Growing rural-urban divide exists only among white Americans

Over the past 30 years, the American political landscape has been characterized by a growing divide between rural and urban voters, almost as if they’re on two opposing teams, according to Suzanne Mettler, the John L. Senior Professor of American Institutions in the College of Arts and Sciences (A&S).

But the divide is confined largely to white Americans, Mettler and collaborators have found in an examination of the racial and ethnic facets of the trend.

When it comes to politics, Black and Latino residents of rural America differ far less, if at all, from their urban counterparts than do non-Hispanic white residents, the researchers report. With one in four residents of rural America now identifying as nonwhite, the study’s findings raise concerns about political representation of Black and Latino Americans and highlights a need for further research on rural people of color broadly, including racially marginalized groups beyond Black and Latino people.

A Rural-Urban Political Divide Among Whom? Race, Ethnicity, and Political Behavior Across Place” published in Politics, Groups, and Identities on March 31, with a summary of the findings appearing in the United States Politics and Policy blog of the London School of Economics, June 7. Mettler is corresponding author, and co-authors are doctoral students Trevor E. Brown, Marissa Rivera and Gisela Pedroza Jauregui.

“Rural and urban Americans began moving apart politically in the late 1990s, and the division has widened and deepened since then, transforming the nation’s politics,” Mettler said. “We wanted to know whether all Americans, regardless of race and ethnicity, are swept up in this growing cleavage.”

Mettler and Brown are writing a book investigating the divide, supported by a New Frontier Grant.

“The rural-urban political divide is a major problem threatening the foundations of American democracy for everyone,” Brown said. “But the stakes seem especially high for people of color in rural areas. They tend to be ignored by our two major political parties and, as a result, lack much voice in the political process.”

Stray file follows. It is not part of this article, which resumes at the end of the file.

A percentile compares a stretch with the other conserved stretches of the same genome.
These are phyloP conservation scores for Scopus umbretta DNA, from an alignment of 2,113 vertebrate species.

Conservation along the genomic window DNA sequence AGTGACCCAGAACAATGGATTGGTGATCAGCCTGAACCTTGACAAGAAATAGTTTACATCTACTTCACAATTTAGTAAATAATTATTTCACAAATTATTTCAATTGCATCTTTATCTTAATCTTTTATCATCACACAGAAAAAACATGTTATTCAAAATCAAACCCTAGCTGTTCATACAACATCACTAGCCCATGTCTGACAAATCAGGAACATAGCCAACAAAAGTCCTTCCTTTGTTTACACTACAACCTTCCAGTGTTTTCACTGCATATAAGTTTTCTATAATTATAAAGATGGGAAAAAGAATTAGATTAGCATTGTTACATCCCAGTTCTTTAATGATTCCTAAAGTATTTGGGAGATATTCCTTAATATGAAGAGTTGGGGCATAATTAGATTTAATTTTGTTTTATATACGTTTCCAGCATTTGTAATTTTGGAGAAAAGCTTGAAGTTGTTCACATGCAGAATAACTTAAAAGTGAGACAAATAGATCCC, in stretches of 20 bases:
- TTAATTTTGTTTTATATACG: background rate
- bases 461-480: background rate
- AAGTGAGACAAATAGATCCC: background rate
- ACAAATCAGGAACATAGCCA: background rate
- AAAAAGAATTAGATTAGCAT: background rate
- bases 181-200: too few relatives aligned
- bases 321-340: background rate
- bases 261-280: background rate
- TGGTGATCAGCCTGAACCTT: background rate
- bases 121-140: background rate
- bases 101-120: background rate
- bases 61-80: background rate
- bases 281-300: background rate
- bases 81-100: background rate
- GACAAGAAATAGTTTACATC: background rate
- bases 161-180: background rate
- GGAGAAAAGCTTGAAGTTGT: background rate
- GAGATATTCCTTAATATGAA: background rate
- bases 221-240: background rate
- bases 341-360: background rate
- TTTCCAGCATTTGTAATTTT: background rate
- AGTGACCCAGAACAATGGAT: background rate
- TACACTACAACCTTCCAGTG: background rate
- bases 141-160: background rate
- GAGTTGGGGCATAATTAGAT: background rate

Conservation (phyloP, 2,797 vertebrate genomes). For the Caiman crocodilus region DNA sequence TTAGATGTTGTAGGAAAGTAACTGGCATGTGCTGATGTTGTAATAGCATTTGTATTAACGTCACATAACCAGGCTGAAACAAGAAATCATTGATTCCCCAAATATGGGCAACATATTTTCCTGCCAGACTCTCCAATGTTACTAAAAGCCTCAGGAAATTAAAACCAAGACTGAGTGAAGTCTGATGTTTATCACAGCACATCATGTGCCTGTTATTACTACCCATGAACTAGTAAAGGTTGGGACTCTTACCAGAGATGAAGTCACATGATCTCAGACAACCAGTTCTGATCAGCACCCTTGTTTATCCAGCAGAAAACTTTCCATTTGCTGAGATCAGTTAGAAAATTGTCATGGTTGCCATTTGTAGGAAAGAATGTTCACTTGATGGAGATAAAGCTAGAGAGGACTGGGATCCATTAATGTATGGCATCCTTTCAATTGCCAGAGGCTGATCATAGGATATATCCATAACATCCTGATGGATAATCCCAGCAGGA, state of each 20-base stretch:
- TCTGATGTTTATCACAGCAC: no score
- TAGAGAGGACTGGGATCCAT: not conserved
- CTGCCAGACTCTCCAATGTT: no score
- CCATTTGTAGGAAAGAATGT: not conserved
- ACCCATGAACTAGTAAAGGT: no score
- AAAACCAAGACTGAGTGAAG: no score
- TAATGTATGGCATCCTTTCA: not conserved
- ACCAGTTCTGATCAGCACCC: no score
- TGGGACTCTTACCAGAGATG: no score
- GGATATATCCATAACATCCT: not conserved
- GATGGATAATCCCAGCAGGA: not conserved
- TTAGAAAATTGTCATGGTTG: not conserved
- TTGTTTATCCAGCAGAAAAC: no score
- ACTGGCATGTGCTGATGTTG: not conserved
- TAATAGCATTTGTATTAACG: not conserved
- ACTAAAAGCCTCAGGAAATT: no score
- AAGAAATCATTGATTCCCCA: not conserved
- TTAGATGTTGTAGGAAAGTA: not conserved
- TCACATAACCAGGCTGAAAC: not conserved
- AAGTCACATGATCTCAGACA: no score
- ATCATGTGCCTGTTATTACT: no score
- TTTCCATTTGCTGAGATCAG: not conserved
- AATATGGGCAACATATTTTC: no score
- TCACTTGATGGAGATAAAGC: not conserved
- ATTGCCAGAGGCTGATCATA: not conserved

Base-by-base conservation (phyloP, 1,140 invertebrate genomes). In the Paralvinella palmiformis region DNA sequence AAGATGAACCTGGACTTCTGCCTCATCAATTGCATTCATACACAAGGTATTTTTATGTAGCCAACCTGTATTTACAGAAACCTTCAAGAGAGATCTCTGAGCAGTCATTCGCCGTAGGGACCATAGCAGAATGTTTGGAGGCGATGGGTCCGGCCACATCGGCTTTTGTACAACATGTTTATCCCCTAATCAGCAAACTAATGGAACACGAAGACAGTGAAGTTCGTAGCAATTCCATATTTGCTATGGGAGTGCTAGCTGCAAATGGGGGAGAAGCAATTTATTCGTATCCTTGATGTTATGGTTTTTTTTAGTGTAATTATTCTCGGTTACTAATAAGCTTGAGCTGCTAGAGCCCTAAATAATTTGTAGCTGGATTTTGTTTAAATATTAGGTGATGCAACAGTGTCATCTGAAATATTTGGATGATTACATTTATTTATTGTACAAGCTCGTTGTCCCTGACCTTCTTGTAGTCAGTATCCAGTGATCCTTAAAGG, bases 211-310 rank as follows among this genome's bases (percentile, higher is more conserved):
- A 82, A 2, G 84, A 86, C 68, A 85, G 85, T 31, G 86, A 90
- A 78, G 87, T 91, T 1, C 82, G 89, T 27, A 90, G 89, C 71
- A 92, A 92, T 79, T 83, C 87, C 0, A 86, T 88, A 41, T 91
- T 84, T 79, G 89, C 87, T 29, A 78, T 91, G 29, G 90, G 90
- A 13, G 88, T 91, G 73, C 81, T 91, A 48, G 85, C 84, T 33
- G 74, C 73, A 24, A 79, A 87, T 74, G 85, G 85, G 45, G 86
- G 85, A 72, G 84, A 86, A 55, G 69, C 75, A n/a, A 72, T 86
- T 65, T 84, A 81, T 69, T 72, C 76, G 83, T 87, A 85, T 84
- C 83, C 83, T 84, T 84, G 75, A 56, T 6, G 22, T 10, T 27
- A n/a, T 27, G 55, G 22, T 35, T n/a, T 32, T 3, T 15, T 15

From 1970 through the 1990s, there was relative balance between Democratic and Republican leanings in rural areas, the researchers said, but “since the late 1990s, rural and urban areas have increasingly become bastions of support, respectively, for Republicans and Democrats.”

During the same time period, the share of the U.S. population identifying as nonwhite increased in both urban areas and rural, so that by the 2020 census, 25% of rural residents identified as nonwhite, the study points out.

To find out whether a rural-urban divide exists among people of color, the researchers analyzed data from the Cooperative Election Studies survey, which includes a wide array of policy questions and a large sample size. Using survey respondents’ county information, they were also able to designate each as living in a “rural” or “urban” area, according to the White House Office of Management and Budget.

The study compared Black, Latino and white voters, urban and rural, between 2008 and 2020. Black support for the Democratic Party was very high – around 90% – in both rural and urban areas from 2008 to 2020, with support for Republicans consistently very low. Latino support for Democrats remained consistent nationally for this period with only a few points of variation among both rural and urban voters.

White support in urban areas was split almost 50% Democrat/50% Republican from 2008 to 2020, with a slight Republican edge.

It was only among white voters that a large and growing disparity appears between rural and urban residents, the researchers found.

Why haven’t rural Black and Latino Americans shifted to the Republican party alongside their white peers? The question needs further study, the researchers said, theorizing that varying degrees of “linked fate” – a term coined by political scientist Michael Dawson, implying the belief that one’s individual fate is tied to that of their racial or ethnic group – can help explain why Black and Latino Americans do not diverge.

Another possible explanation is a theory, proposed by political scientists Ismail K. White and Chyrl N. Laird, that Black Americans who hold more conservative views follow social pressures to continue supporting the Democratic Party.

“Untangling the mechanisms that hold the voting behavior of rural and urban Black and Latino Americans together is a crucial avenue for future research,” the researchers wrote.

Read the story in the Cornell Chronicle.

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